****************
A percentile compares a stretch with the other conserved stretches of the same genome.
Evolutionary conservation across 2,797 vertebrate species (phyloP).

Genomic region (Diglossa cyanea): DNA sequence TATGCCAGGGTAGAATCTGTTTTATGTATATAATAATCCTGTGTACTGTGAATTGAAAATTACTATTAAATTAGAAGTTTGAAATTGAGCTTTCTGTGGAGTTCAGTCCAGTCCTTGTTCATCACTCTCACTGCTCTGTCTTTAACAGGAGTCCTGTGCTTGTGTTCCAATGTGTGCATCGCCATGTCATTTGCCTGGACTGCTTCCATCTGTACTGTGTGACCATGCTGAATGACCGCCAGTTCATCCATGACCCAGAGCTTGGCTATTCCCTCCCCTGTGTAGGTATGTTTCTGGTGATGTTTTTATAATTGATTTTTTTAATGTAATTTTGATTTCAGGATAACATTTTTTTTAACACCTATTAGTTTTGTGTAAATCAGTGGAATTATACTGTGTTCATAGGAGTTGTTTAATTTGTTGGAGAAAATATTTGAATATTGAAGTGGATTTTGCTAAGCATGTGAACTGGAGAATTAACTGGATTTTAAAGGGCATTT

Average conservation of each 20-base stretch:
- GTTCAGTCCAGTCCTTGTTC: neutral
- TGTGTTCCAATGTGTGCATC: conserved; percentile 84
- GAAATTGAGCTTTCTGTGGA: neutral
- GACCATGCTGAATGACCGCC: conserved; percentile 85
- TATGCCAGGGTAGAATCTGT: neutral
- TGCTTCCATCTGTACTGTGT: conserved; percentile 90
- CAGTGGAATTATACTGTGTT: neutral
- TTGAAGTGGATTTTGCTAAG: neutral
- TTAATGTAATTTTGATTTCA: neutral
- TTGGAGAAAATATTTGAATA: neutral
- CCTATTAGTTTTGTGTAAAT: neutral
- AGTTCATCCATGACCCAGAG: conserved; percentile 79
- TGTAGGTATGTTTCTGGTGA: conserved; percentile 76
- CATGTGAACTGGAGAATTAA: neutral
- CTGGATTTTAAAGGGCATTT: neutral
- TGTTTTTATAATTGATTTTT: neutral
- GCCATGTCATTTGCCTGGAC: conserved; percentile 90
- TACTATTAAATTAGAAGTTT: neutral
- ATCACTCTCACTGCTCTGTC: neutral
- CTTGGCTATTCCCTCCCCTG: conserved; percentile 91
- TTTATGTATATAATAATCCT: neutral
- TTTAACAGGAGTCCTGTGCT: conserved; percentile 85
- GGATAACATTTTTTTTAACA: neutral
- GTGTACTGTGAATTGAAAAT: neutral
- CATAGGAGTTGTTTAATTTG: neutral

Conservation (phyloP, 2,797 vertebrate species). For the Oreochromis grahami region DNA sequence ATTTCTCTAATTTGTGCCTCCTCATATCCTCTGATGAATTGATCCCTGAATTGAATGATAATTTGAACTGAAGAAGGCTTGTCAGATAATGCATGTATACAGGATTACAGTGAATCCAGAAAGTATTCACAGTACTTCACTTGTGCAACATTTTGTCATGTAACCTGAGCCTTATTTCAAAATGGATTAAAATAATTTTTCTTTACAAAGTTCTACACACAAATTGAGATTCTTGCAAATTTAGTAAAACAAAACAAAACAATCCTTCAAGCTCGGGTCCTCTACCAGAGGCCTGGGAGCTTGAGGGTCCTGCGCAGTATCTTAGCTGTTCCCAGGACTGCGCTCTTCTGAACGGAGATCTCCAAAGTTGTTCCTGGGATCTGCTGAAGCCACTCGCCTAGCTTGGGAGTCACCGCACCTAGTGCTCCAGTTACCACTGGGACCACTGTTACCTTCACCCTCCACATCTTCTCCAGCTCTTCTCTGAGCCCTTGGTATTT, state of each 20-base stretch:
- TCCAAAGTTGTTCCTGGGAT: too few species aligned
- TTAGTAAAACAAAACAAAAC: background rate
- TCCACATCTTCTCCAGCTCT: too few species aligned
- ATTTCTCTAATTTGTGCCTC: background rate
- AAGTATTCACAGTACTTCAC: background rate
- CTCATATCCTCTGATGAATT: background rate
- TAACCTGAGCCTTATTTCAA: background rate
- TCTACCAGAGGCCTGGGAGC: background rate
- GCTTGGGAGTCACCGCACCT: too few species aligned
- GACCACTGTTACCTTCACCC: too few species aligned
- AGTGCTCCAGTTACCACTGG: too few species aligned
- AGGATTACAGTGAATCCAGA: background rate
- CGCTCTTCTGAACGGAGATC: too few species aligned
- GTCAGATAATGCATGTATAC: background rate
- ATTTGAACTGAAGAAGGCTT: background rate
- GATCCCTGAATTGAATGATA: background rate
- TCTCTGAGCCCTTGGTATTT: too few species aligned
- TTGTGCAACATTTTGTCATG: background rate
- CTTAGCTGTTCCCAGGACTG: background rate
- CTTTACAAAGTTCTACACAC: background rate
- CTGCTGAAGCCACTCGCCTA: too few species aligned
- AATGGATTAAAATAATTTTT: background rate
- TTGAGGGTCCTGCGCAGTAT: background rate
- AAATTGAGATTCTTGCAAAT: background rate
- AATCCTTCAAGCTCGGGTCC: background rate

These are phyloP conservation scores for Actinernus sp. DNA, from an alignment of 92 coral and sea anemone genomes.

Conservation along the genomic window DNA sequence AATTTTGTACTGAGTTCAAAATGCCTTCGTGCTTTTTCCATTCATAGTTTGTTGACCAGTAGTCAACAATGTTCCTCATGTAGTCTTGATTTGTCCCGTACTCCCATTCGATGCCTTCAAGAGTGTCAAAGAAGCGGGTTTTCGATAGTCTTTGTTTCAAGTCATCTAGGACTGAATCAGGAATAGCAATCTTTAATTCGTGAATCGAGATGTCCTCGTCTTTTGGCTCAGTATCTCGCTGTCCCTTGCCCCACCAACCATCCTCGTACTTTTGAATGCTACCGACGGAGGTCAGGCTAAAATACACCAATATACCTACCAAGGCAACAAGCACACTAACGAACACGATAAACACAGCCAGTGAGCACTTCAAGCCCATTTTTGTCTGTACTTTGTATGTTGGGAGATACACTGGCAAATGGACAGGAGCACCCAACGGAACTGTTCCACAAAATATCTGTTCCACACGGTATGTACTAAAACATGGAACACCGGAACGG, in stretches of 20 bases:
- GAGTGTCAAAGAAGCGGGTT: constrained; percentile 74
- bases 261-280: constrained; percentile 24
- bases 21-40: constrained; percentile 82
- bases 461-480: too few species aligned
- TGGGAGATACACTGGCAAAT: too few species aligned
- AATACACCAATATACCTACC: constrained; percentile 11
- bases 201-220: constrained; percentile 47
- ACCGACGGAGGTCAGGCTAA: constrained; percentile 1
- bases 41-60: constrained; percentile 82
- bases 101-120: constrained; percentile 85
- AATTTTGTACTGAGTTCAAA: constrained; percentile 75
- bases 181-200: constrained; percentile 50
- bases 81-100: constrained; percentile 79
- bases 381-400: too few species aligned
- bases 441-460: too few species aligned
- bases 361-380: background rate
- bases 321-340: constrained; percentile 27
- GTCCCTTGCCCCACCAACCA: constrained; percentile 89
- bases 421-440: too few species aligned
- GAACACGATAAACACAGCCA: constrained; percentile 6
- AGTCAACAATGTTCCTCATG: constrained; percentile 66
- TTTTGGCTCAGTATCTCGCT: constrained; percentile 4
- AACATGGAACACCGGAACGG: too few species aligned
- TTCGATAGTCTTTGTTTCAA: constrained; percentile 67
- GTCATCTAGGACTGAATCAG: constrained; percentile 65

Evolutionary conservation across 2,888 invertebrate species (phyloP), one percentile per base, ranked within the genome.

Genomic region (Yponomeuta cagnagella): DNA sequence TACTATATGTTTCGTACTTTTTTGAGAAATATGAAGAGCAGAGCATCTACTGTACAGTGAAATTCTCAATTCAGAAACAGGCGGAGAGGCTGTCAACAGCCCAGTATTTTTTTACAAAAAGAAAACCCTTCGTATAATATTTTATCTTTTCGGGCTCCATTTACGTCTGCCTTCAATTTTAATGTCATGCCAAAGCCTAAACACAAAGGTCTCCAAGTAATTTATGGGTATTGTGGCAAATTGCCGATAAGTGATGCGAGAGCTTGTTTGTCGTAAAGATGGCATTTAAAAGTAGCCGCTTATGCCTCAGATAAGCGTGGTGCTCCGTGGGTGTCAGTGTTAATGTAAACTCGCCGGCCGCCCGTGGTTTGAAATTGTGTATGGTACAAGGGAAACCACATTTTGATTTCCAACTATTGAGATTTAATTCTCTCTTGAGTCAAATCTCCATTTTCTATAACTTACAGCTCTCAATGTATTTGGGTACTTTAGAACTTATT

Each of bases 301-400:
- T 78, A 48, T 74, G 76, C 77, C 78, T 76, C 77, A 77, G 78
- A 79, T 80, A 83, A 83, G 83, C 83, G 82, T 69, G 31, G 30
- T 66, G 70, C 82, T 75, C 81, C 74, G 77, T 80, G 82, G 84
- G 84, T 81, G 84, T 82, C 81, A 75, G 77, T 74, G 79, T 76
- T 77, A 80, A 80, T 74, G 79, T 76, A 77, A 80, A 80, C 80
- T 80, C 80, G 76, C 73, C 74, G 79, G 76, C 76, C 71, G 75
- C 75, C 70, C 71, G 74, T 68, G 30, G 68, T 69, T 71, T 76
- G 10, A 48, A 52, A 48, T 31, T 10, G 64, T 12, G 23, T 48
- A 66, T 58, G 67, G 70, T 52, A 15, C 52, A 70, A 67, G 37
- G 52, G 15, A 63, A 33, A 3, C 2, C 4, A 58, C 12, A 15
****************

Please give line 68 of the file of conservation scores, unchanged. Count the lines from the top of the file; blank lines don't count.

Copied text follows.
- AATTTTGTACTGAGTTCAAA: constrained; percentile 75